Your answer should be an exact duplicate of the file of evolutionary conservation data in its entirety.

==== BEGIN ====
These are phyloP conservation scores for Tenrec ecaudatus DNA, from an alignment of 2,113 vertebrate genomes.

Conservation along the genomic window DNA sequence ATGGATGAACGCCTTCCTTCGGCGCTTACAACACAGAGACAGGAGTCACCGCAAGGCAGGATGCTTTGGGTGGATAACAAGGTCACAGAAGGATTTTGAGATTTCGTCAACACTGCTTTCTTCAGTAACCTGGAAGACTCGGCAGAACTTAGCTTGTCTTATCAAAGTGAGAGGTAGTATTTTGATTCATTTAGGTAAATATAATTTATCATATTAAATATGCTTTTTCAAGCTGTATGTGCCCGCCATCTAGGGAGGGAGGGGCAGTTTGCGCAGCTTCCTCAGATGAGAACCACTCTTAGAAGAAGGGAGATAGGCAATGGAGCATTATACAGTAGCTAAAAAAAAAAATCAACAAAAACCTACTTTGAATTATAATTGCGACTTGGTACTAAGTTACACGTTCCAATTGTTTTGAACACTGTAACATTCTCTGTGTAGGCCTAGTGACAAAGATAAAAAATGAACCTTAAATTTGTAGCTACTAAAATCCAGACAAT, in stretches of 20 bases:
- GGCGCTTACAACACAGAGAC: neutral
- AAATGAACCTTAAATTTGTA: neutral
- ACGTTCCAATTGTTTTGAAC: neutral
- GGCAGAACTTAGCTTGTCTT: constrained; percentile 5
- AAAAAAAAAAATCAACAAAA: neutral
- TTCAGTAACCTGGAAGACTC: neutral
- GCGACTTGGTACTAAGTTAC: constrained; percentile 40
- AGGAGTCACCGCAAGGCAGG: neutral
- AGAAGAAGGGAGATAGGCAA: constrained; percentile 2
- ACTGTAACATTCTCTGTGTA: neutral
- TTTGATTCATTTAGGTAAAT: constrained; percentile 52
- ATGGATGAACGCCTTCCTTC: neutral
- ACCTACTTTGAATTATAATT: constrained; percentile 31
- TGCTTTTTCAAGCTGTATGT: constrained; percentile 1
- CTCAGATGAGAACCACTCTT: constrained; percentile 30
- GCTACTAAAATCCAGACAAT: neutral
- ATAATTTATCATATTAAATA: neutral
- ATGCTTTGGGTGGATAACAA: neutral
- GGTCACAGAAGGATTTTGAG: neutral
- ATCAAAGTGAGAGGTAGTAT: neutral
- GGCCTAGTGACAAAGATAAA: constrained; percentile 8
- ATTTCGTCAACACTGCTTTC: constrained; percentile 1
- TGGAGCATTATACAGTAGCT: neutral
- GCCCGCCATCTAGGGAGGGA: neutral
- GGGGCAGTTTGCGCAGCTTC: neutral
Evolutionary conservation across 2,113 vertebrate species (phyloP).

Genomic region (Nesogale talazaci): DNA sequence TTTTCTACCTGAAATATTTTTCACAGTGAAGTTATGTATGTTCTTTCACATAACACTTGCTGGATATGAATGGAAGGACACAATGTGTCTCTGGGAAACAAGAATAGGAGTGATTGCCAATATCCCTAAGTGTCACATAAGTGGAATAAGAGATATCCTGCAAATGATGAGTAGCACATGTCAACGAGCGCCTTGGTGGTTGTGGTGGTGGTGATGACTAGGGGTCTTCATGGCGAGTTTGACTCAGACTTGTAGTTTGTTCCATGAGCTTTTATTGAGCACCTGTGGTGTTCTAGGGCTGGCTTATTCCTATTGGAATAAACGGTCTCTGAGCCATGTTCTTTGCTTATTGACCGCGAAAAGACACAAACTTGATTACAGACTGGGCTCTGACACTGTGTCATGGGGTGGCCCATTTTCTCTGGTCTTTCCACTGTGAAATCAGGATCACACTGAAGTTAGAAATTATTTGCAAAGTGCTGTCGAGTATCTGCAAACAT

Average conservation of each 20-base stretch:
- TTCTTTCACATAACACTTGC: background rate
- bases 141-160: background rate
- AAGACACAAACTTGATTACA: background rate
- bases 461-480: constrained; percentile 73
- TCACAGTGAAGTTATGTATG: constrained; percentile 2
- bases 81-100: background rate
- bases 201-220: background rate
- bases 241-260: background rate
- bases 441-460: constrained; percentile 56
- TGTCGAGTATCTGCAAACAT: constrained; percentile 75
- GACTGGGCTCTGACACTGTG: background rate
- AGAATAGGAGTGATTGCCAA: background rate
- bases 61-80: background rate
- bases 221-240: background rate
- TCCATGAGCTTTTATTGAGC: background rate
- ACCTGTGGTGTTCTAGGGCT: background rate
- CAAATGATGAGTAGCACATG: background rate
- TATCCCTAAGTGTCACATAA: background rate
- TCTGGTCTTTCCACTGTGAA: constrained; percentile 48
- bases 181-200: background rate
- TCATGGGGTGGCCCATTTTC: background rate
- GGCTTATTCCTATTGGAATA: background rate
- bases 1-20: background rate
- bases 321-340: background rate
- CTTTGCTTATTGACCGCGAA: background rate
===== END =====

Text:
These are phyloP conservation scores for Tenrec ecaudatus DNA, from an alignment of 2,113 vertebrate genomes.

Conservation along the genomic window DNA sequence ATGGATGAACGCCTTCCTTCGGCGCTTACAACACAGAGACAGGAGTCACCGCAAGGCAGGATGCTTTGGGTGGATAACAAGGTCACAGAAGGATTTTGAGATTTCGTCAACACTGCTTTCTTCAGTAACCTGGAAGACTCGGCAGAACTTAGCTTGTCTTATCAAAGTGAGAGGTAGTATTTTGATTCATTTAGGTAAATATAATTTATCATATTAAATATGCTTTTTCAAGCTGTATGTGCCCGCCATCTAGGGAGGGAGGGGCAGTTTGCGCAGCTTCCTCAGATGAGAACCACTCTTAGAAGAAGGGAGATAGGCAATGGAGCATTATACAGTAGCTAAAAAAAAAAATCAACAAAAACCTACTTTGAATTATAATTGCGACTTGGTACTAAGTTACACGTTCCAATTGTTTTGAACACTGTAACATTCTCTGTGTAGGCCTAGTGACAAAGATAAAAAATGAACCTTAAATTTGTAGCTACTAAAATCCAGACAAT, in stretches of 20 bases:
- GGCGCTTACAACACAGAGAC: neutral
- AAATGAACCTTAAATTTGTA: neutral
- ACGTTCCAATTGTTTTGAAC: neutral
- GGCAGAACTTAGCTTGTCTT: constrained; percentile 5
- AAAAAAAAAAATCAACAAAA: neutral
- TTCAGTAACCTGGAAGACTC: neutral
- GCGACTTGGTACTAAGTTAC: constrained; percentile 40
- AGGAGTCACCGCAAGGCAGG: neutral
- AGAAGAAGGGAGATAGGCAA: constrained; percentile 2
- ACTGTAACATTCTCTGTGTA: neutral
- TTTGATTCATTTAGGTAAAT: constrained; percentile 52
- ATGGATGAACGCCTTCCTTC: neutral
- ACCTACTTTGAATTATAATT: constrained; percentile 31
- TGCTTTTTCAAGCTGTATGT: constrained; percentile 1
- CTCAGATGAGAACCACTCTT: constrained; percentile 30
- GCTACTAAAATCCAGACAAT: neutral
- ATAATTTATCATATTAAATA: neutral
- ATGCTTTGGGTGGATAACAA: neutral
- GGTCACAGAAGGATTTTGAG: neutral
- ATCAAAGTGAGAGGTAGTAT: neutral
- GGCCTAGTGACAAAGATAAA: constrained; percentile 8
- ATTTCGTCAACACTGCTTTC: constrained; percentile 1
- TGGAGCATTATACAGTAGCT: neutral
- GCCCGCCATCTAGGGAGGGA: neutral
- GGGGCAGTTTGCGCAGCTTC: neutral
Evolutionary conservation across 2,113 vertebrate species (phyloP).

Genomic region (Nesogale talazaci): DNA sequence TTTTCTACCTGAAATATTTTTCACAGTGAAGTTATGTATGTTCTTTCACATAACACTTGCTGGATATGAATGGAAGGACACAATGTGTCTCTGGGAAACAAGAATAGGAGTGATTGCCAATATCCCTAAGTGTCACATAAGTGGAATAAGAGATATCCTGCAAATGATGAGTAGCACATGTCAACGAGCGCCTTGGTGGTTGTGGTGGTGGTGATGACTAGGGGTCTTCATGGCGAGTTTGACTCAGACTTGTAGTTTGTTCCATGAGCTTTTATTGAGCACCTGTGGTGTTCTAGGGCTGGCTTATTCCTATTGGAATAAACGGTCTCTGAGCCATGTTCTTTGCTTATTGACCGCGAAAAGACACAAACTTGATTACAGACTGGGCTCTGACACTGTGTCATGGGGTGGCCCATTTTCTCTGGTCTTTCCACTGTGAAATCAGGATCACACTGAAGTTAGAAATTATTTGCAAAGTGCTGTCGAGTATCTGCAAACAT

Average conservation of each 20-base stretch:
- TTCTTTCACATAACACTTGC: background rate
- bases 141-160: background rate
- AAGACACAAACTTGATTACA: background rate
- bases 461-480: constrained; percentile 73
- TCACAGTGAAGTTATGTATG: constrained; percentile 2
- bases 81-100: background rate
- bases 201-220: background rate
- bases 241-260: background rate
- bases 441-460: constrained; percentile 56
- TGTCGAGTATCTGCAAACAT: constrained; percentile 75
- GACTGGGCTCTGACACTGTG: background rate
- AGAATAGGAGTGATTGCCAA: background rate
- bases 61-80: background rate
- bases 221-240: background rate
- TCCATGAGCTTTTATTGAGC: background rate
- ACCTGTGGTGTTCTAGGGCT: background rate
- CAAATGATGAGTAGCACATG: background rate
- TATCCCTAAGTGTCACATAA: background rate
- TCTGGTCTTTCCACTGTGAA: constrained; percentile 48
- bases 181-200: background rate
- TCATGGGGTGGCCCATTTTC: background rate
- GGCTTATTCCTATTGGAATA: background rate
- bases 1-20: background rate
- bases 321-340: background rate
- CTTTGCTTATTGACCGCGAA: background rate